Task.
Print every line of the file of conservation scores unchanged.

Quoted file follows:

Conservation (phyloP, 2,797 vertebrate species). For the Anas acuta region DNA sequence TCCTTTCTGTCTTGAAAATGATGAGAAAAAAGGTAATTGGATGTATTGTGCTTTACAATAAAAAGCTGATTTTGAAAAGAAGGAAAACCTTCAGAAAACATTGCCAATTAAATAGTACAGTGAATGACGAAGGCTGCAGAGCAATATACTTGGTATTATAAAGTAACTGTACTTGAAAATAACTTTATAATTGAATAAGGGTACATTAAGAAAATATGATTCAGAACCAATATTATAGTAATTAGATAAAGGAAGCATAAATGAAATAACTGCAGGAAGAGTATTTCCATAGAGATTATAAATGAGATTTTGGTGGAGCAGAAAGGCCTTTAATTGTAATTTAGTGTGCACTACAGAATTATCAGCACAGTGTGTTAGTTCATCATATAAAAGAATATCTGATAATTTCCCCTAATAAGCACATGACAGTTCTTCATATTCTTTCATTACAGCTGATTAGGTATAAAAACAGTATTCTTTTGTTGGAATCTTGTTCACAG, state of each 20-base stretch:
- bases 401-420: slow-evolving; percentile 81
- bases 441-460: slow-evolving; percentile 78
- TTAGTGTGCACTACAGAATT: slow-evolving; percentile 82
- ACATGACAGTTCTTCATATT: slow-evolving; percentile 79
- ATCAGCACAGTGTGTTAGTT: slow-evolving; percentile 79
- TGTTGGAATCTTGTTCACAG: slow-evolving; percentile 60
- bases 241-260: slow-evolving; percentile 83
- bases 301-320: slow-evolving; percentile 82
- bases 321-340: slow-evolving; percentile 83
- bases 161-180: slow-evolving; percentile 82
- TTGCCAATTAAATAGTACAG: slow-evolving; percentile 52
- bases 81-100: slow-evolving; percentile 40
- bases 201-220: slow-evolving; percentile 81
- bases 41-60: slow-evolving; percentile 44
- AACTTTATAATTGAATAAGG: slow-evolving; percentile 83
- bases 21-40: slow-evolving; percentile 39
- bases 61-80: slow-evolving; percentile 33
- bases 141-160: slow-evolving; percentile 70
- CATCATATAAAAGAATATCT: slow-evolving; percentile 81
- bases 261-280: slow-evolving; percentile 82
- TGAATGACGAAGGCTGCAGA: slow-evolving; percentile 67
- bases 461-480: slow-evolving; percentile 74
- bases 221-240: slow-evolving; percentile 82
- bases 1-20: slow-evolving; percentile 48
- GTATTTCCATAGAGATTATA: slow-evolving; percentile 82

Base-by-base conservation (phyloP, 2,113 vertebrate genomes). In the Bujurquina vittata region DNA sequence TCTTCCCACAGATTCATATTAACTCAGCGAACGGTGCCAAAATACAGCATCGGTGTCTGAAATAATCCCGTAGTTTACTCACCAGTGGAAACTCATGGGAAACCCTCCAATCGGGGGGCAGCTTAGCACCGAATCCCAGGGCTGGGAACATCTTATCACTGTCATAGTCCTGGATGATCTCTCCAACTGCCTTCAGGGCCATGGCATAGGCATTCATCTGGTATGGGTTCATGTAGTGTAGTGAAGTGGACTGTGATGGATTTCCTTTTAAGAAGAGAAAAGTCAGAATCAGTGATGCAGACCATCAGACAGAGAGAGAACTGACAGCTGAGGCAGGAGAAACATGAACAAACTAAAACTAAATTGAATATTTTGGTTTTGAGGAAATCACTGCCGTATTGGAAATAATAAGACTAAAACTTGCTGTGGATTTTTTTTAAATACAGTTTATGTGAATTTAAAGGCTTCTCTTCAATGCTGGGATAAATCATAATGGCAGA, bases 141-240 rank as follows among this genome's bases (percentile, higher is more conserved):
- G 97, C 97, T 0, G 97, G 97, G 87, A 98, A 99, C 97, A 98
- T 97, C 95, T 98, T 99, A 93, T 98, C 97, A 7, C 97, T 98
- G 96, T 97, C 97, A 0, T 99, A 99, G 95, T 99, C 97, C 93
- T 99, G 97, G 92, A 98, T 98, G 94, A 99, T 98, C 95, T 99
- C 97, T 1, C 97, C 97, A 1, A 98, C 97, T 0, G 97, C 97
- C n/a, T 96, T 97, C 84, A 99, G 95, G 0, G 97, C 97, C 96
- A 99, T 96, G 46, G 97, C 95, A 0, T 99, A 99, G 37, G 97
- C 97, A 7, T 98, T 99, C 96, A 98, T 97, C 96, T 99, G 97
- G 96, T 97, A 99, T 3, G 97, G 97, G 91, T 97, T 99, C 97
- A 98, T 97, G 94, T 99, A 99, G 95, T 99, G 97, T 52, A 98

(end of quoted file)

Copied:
Conservation (phyloP, 2,797 vertebrate species). For the Anas acuta region DNA sequence TCCTTTCTGTCTTGAAAATGATGAGAAAAAAGGTAATTGGATGTATTGTGCTTTACAATAAAAAGCTGATTTTGAAAAGAAGGAAAACCTTCAGAAAACATTGCCAATTAAATAGTACAGTGAATGACGAAGGCTGCAGAGCAATATACTTGGTATTATAAAGTAACTGTACTTGAAAATAACTTTATAATTGAATAAGGGTACATTAAGAAAATATGATTCAGAACCAATATTATAGTAATTAGATAAAGGAAGCATAAATGAAATAACTGCAGGAAGAGTATTTCCATAGAGATTATAAATGAGATTTTGGTGGAGCAGAAAGGCCTTTAATTGTAATTTAGTGTGCACTACAGAATTATCAGCACAGTGTGTTAGTTCATCATATAAAAGAATATCTGATAATTTCCCCTAATAAGCACATGACAGTTCTTCATATTCTTTCATTACAGCTGATTAGGTATAAAAACAGTATTCTTTTGTTGGAATCTTGTTCACAG, state of each 20-base stretch:
- bases 401-420: slow-evolving; percentile 81
- bases 441-460: slow-evolving; percentile 78
- TTAGTGTGCACTACAGAATT: slow-evolving; percentile 82
- ACATGACAGTTCTTCATATT: slow-evolving; percentile 79
- ATCAGCACAGTGTGTTAGTT: slow-evolving; percentile 79
- TGTTGGAATCTTGTTCACAG: slow-evolving; percentile 60
- bases 241-260: slow-evolving; percentile 83
- bases 301-320: slow-evolving; percentile 82
- bases 321-340: slow-evolving; percentile 83
- bases 161-180: slow-evolving; percentile 82
- TTGCCAATTAAATAGTACAG: slow-evolving; percentile 52
- bases 81-100: slow-evolving; percentile 40
- bases 201-220: slow-evolving; percentile 81
- bases 41-60: slow-evolving; percentile 44
- AACTTTATAATTGAATAAGG: slow-evolving; percentile 83
- bases 21-40: slow-evolving; percentile 39
- bases 61-80: slow-evolving; percentile 33
- bases 141-160: slow-evolving; percentile 70
- CATCATATAAAAGAATATCT: slow-evolving; percentile 81
- bases 261-280: slow-evolving; percentile 82
- TGAATGACGAAGGCTGCAGA: slow-evolving; percentile 67
- bases 461-480: slow-evolving; percentile 74
- bases 221-240: slow-evolving; percentile 82
- bases 1-20: slow-evolving; percentile 48
- GTATTTCCATAGAGATTATA: slow-evolving; percentile 82

Base-by-base conservation (phyloP, 2,113 vertebrate genomes). In the Bujurquina vittata region DNA sequence TCTTCCCACAGATTCATATTAACTCAGCGAACGGTGCCAAAATACAGCATCGGTGTCTGAAATAATCCCGTAGTTTACTCACCAGTGGAAACTCATGGGAAACCCTCCAATCGGGGGGCAGCTTAGCACCGAATCCCAGGGCTGGGAACATCTTATCACTGTCATAGTCCTGGATGATCTCTCCAACTGCCTTCAGGGCCATGGCATAGGCATTCATCTGGTATGGGTTCATGTAGTGTAGTGAAGTGGACTGTGATGGATTTCCTTTTAAGAAGAGAAAAGTCAGAATCAGTGATGCAGACCATCAGACAGAGAGAGAACTGACAGCTGAGGCAGGAGAAACATGAACAAACTAAAACTAAATTGAATATTTTGGTTTTGAGGAAATCACTGCCGTATTGGAAATAATAAGACTAAAACTTGCTGTGGATTTTTTTTAAATACAGTTTATGTGAATTTAAAGGCTTCTCTTCAATGCTGGGATAAATCATAATGGCAGA, bases 141-240 rank as follows among this genome's bases (percentile, higher is more conserved):
- G 97, C 97, T 0, G 97, G 97, G 87, A 98, A 99, C 97, A 98
- T 97, C 95, T 98, T 99, A 93, T 98, C 97, A 7, C 97, T 98
- G 96, T 97, C 97, A 0, T 99, A 99, G 95, T 99, C 97, C 93
- T 99, G 97, G 92, A 98, T 98, G 94, A 99, T 98, C 95, T 99
- C 97, T 1, C 97, C 97, A 1, A 98, C 97, T 0, G 97, C 97
- C n/a, T 96, T 97, C 84, A 99, G 95, G 0, G 97, C 97, C 96
- A 99, T 96, G 46, G 97, C 95, A 0, T 99, A 99, G 37, G 97
- C 97, A 7, T 98, T 99, C 96, A 98, T 97, C 96, T 99, G 97
- G 96, T 97, A 99, T 3, G 97, G 97, G 91, T 97, T 99, C 97
- A 98, T 97, G 94, T 99, A 99, G 95, T 99, G 97, T 52, A 98